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  I love the contradictions in Irish/ Northern Irish history, and the way that these things twist and conjoin on occasion.   Try this one. Just before WW1, on Friday the 24 th , and Saturday the 25 th April 1914, the protestant (and supposedly loyalist) Ulster Volunteer Force smuggled an entire boat load of arms and ammunition into Larne.   Their goal was to fight against any attempt by the British government to force home rule (based in Dublin) on the province of Ulster.   Smaller boats distributed the arms to Donaghadee, and after this initial unloading the ship crossed Belfast Lough to Bangor to unload more weaponry.   The ships correct name was the Clyde Valley, and some enterprising soul bought it as a hollow wreck in the late 1960’s or early 1970’s and brought it to Carrickfergus where it remained tied up for years while funds were sought to restore it.   The fundraising failed and it was eventually scrapped.   I remember as a child being at a funfair on the waterfront in Carr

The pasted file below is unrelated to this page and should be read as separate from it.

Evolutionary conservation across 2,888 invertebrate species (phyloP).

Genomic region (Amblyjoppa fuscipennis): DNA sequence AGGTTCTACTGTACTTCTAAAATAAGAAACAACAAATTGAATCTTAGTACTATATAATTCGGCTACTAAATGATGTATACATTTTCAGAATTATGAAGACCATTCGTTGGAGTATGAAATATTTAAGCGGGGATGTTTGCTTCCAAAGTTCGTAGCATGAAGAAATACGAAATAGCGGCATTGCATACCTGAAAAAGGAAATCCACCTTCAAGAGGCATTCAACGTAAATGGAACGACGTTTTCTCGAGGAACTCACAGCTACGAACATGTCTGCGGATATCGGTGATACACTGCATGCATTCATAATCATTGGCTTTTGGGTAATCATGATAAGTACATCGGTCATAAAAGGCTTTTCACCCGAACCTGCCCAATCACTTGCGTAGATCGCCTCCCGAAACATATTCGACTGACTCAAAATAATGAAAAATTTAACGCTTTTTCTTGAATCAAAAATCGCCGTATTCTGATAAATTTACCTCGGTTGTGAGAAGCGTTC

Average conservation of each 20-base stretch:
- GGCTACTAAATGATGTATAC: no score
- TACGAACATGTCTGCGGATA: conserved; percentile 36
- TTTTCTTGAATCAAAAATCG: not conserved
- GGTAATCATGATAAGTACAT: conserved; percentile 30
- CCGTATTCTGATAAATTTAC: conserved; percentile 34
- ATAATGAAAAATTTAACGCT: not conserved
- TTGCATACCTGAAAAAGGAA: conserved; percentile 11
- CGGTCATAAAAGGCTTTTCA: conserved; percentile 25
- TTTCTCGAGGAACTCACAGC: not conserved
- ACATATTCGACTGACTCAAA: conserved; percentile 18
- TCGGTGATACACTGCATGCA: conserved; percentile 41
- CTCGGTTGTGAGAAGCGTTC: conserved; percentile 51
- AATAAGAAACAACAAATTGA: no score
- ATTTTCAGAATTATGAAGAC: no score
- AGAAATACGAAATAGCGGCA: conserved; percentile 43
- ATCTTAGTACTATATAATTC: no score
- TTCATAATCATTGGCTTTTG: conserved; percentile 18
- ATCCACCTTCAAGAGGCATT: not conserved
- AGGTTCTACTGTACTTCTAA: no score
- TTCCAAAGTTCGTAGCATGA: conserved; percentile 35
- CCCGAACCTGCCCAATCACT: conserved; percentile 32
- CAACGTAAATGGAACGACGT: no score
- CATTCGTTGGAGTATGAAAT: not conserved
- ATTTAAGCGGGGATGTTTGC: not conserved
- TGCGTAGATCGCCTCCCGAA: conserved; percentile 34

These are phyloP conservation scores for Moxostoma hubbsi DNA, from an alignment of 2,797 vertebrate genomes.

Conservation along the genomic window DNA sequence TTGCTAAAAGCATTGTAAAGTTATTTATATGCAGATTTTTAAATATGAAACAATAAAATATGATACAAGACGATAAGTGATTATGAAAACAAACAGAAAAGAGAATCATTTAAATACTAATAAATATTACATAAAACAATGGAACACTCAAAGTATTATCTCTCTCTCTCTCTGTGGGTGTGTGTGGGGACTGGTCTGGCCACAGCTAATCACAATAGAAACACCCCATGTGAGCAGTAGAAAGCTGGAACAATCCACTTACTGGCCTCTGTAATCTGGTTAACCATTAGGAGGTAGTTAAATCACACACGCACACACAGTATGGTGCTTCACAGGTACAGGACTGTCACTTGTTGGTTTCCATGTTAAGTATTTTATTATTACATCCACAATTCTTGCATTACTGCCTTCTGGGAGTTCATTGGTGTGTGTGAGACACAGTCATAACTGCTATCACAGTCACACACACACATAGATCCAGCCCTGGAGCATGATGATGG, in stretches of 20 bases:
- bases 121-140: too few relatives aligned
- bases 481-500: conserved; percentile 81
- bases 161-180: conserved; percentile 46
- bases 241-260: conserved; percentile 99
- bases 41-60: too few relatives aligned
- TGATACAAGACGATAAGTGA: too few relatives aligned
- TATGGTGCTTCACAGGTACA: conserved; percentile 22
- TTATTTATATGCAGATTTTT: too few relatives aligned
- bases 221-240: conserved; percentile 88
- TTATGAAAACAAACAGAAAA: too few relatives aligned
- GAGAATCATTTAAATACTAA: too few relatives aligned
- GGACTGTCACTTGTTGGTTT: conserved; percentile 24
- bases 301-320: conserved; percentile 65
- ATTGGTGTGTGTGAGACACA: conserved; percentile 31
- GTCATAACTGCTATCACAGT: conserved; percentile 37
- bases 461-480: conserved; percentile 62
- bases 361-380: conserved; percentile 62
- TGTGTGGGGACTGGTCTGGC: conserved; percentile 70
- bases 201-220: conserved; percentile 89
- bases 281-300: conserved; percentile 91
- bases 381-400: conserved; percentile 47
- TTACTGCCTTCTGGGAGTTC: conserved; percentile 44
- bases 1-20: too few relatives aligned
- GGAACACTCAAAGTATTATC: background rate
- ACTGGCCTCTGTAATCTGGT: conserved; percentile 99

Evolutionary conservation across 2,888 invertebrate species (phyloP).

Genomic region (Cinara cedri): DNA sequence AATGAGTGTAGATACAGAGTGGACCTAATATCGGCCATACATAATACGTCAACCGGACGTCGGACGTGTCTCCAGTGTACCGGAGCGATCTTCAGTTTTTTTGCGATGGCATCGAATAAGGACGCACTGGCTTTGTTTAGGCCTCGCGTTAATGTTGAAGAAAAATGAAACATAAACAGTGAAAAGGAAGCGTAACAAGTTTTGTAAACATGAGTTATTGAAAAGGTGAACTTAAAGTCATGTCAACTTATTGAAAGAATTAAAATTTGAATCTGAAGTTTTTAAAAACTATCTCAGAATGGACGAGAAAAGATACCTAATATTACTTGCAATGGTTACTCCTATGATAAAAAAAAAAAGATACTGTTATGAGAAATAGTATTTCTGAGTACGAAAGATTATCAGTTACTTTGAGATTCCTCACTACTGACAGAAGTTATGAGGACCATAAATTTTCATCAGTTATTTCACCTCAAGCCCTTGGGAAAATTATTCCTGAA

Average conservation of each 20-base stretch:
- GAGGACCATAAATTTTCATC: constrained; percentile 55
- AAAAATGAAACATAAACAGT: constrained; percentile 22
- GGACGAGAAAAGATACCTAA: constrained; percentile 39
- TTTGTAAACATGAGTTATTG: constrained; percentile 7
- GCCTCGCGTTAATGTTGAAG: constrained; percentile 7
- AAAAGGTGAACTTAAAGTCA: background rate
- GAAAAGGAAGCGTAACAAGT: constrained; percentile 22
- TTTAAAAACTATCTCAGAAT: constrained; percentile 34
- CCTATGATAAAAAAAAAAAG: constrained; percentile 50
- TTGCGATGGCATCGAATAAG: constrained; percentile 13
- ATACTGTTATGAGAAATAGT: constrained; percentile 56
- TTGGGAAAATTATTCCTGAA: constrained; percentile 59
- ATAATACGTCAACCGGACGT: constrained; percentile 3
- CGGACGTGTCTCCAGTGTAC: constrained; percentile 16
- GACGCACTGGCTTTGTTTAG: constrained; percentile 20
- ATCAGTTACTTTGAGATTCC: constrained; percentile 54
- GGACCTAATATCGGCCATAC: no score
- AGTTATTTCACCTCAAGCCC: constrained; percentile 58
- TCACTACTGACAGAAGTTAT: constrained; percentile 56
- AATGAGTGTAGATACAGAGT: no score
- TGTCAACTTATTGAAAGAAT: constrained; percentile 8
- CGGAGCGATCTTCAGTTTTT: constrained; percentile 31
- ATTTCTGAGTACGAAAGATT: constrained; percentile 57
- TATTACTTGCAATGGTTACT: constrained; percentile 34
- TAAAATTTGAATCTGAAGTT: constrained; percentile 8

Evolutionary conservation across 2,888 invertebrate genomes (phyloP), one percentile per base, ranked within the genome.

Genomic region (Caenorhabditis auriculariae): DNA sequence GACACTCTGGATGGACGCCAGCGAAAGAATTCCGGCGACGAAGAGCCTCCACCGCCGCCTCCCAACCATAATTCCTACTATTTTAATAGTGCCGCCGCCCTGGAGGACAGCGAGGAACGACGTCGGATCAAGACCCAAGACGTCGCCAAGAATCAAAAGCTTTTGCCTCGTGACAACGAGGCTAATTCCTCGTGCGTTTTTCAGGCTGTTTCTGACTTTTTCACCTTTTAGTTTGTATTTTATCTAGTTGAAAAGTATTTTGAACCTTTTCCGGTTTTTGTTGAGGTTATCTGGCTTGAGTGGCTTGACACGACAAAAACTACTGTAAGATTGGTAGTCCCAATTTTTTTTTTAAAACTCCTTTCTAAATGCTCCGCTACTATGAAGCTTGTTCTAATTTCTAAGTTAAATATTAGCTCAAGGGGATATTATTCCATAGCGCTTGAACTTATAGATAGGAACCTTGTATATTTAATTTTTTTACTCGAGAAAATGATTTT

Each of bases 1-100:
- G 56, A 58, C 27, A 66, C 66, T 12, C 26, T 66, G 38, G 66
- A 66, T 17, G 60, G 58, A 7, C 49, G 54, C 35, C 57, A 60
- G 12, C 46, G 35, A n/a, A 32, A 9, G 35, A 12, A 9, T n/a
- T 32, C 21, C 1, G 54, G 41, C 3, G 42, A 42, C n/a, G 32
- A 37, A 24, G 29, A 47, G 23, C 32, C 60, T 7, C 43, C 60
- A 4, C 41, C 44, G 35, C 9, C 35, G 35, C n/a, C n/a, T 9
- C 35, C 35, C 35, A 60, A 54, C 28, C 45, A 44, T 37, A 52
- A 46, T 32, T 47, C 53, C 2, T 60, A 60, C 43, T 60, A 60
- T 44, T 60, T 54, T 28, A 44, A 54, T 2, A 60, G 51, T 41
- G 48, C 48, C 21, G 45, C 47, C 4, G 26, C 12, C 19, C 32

Replacing your car isn't easy these days.